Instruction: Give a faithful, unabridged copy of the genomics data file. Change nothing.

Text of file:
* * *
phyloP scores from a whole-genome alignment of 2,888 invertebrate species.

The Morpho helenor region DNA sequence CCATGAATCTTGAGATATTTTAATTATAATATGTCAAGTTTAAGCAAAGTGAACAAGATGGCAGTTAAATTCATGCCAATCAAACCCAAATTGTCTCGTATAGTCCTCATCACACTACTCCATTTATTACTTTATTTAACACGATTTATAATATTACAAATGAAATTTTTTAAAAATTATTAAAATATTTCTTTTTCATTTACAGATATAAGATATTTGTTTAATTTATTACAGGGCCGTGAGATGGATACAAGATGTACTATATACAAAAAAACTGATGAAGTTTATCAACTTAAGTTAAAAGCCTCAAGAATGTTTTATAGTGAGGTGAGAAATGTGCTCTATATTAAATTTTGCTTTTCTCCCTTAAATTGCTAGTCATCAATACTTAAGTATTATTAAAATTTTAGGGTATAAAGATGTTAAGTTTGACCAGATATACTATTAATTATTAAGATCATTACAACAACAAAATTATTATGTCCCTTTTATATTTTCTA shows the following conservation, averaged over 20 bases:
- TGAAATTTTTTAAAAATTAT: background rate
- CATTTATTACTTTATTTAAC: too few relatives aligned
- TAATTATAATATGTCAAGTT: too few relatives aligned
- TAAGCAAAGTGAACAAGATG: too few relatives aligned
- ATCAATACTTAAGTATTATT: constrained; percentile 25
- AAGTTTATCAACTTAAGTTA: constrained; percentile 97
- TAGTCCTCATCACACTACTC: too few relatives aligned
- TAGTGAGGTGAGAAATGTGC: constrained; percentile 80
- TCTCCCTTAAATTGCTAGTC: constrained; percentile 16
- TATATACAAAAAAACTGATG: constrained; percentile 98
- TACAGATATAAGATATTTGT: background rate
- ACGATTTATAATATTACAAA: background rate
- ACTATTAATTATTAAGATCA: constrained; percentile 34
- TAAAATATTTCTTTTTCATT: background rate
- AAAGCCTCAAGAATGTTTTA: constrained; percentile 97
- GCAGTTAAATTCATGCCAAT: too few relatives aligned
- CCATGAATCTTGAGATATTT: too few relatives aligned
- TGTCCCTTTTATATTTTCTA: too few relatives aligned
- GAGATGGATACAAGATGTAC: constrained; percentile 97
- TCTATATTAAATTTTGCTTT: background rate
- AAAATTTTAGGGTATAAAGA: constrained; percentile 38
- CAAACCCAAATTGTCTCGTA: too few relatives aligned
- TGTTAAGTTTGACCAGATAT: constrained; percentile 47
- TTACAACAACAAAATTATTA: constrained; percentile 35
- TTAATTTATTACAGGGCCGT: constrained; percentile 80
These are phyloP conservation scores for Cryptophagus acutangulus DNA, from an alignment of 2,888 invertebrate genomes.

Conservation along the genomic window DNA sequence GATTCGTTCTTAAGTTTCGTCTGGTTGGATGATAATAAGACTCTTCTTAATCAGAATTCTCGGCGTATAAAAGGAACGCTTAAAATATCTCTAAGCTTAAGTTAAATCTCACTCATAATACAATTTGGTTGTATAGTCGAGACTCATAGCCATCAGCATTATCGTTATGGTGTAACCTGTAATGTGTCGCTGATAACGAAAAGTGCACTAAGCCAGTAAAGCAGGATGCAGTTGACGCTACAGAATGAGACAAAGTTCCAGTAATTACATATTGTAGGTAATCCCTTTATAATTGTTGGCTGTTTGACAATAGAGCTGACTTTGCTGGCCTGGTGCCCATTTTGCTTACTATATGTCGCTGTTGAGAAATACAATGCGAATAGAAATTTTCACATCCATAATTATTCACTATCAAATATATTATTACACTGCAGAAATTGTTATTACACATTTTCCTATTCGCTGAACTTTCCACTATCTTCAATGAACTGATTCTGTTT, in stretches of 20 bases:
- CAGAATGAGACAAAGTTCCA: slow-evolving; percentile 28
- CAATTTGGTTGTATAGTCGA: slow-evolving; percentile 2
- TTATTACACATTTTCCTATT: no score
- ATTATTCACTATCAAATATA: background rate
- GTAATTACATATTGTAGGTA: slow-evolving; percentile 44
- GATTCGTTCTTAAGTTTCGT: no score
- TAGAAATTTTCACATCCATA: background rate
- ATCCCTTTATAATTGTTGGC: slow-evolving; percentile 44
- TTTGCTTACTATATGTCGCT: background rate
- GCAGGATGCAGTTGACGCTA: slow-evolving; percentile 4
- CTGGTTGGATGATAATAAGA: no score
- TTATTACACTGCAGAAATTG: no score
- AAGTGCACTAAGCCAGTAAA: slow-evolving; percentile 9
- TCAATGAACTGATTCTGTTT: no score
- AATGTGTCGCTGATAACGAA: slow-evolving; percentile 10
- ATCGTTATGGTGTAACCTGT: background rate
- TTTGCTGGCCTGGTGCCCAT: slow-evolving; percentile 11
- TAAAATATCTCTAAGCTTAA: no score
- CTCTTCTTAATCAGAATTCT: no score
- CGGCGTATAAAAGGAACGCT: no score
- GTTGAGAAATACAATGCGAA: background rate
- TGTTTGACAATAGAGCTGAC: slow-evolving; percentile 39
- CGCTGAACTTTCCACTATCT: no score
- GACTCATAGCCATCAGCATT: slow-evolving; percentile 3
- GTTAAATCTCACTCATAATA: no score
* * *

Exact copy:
phyloP scores from a whole-genome alignment of 2,888 invertebrate species.

The Morpho helenor region DNA sequence CCATGAATCTTGAGATATTTTAATTATAATATGTCAAGTTTAAGCAAAGTGAACAAGATGGCAGTTAAATTCATGCCAATCAAACCCAAATTGTCTCGTATAGTCCTCATCACACTACTCCATTTATTACTTTATTTAACACGATTTATAATATTACAAATGAAATTTTTTAAAAATTATTAAAATATTTCTTTTTCATTTACAGATATAAGATATTTGTTTAATTTATTACAGGGCCGTGAGATGGATACAAGATGTACTATATACAAAAAAACTGATGAAGTTTATCAACTTAAGTTAAAAGCCTCAAGAATGTTTTATAGTGAGGTGAGAAATGTGCTCTATATTAAATTTTGCTTTTCTCCCTTAAATTGCTAGTCATCAATACTTAAGTATTATTAAAATTTTAGGGTATAAAGATGTTAAGTTTGACCAGATATACTATTAATTATTAAGATCATTACAACAACAAAATTATTATGTCCCTTTTATATTTTCTA shows the following conservation, averaged over 20 bases:
- TGAAATTTTTTAAAAATTAT: background rate
- CATTTATTACTTTATTTAAC: too few relatives aligned
- TAATTATAATATGTCAAGTT: too few relatives aligned
- TAAGCAAAGTGAACAAGATG: too few relatives aligned
- ATCAATACTTAAGTATTATT: constrained; percentile 25
- AAGTTTATCAACTTAAGTTA: constrained; percentile 97
- TAGTCCTCATCACACTACTC: too few relatives aligned
- TAGTGAGGTGAGAAATGTGC: constrained; percentile 80
- TCTCCCTTAAATTGCTAGTC: constrained; percentile 16
- TATATACAAAAAAACTGATG: constrained; percentile 98
- TACAGATATAAGATATTTGT: background rate
- ACGATTTATAATATTACAAA: background rate
- ACTATTAATTATTAAGATCA: constrained; percentile 34
- TAAAATATTTCTTTTTCATT: background rate
- AAAGCCTCAAGAATGTTTTA: constrained; percentile 97
- GCAGTTAAATTCATGCCAAT: too few relatives aligned
- CCATGAATCTTGAGATATTT: too few relatives aligned
- TGTCCCTTTTATATTTTCTA: too few relatives aligned
- GAGATGGATACAAGATGTAC: constrained; percentile 97
- TCTATATTAAATTTTGCTTT: background rate
- AAAATTTTAGGGTATAAAGA: constrained; percentile 38
- CAAACCCAAATTGTCTCGTA: too few relatives aligned
- TGTTAAGTTTGACCAGATAT: constrained; percentile 47
- TTACAACAACAAAATTATTA: constrained; percentile 35
- TTAATTTATTACAGGGCCGT: constrained; percentile 80
These are phyloP conservation scores for Cryptophagus acutangulus DNA, from an alignment of 2,888 invertebrate genomes.

Conservation along the genomic window DNA sequence GATTCGTTCTTAAGTTTCGTCTGGTTGGATGATAATAAGACTCTTCTTAATCAGAATTCTCGGCGTATAAAAGGAACGCTTAAAATATCTCTAAGCTTAAGTTAAATCTCACTCATAATACAATTTGGTTGTATAGTCGAGACTCATAGCCATCAGCATTATCGTTATGGTGTAACCTGTAATGTGTCGCTGATAACGAAAAGTGCACTAAGCCAGTAAAGCAGGATGCAGTTGACGCTACAGAATGAGACAAAGTTCCAGTAATTACATATTGTAGGTAATCCCTTTATAATTGTTGGCTGTTTGACAATAGAGCTGACTTTGCTGGCCTGGTGCCCATTTTGCTTACTATATGTCGCTGTTGAGAAATACAATGCGAATAGAAATTTTCACATCCATAATTATTCACTATCAAATATATTATTACACTGCAGAAATTGTTATTACACATTTTCCTATTCGCTGAACTTTCCACTATCTTCAATGAACTGATTCTGTTT, in stretches of 20 bases:
- CAGAATGAGACAAAGTTCCA: slow-evolving; percentile 28
- CAATTTGGTTGTATAGTCGA: slow-evolving; percentile 2
- TTATTACACATTTTCCTATT: no score
- ATTATTCACTATCAAATATA: background rate
- GTAATTACATATTGTAGGTA: slow-evolving; percentile 44
- GATTCGTTCTTAAGTTTCGT: no score
- TAGAAATTTTCACATCCATA: background rate
- ATCCCTTTATAATTGTTGGC: slow-evolving; percentile 44
- TTTGCTTACTATATGTCGCT: background rate
- GCAGGATGCAGTTGACGCTA: slow-evolving; percentile 4
- CTGGTTGGATGATAATAAGA: no score
- TTATTACACTGCAGAAATTG: no score
- AAGTGCACTAAGCCAGTAAA: slow-evolving; percentile 9
- TCAATGAACTGATTCTGTTT: no score
- AATGTGTCGCTGATAACGAA: slow-evolving; percentile 10
- ATCGTTATGGTGTAACCTGT: background rate
- TTTGCTGGCCTGGTGCCCAT: slow-evolving; percentile 11
- TAAAATATCTCTAAGCTTAA: no score
- CTCTTCTTAATCAGAATTCT: no score
- CGGCGTATAAAAGGAACGCT: no score
- GTTGAGAAATACAATGCGAA: background rate
- TGTTTGACAATAGAGCTGAC: slow-evolving; percentile 39
- CGCTGAACTTTCCACTATCT: no score
- GACTCATAGCCATCAGCATT: slow-evolving; percentile 3
- GTTAAATCTCACTCATAATA: no score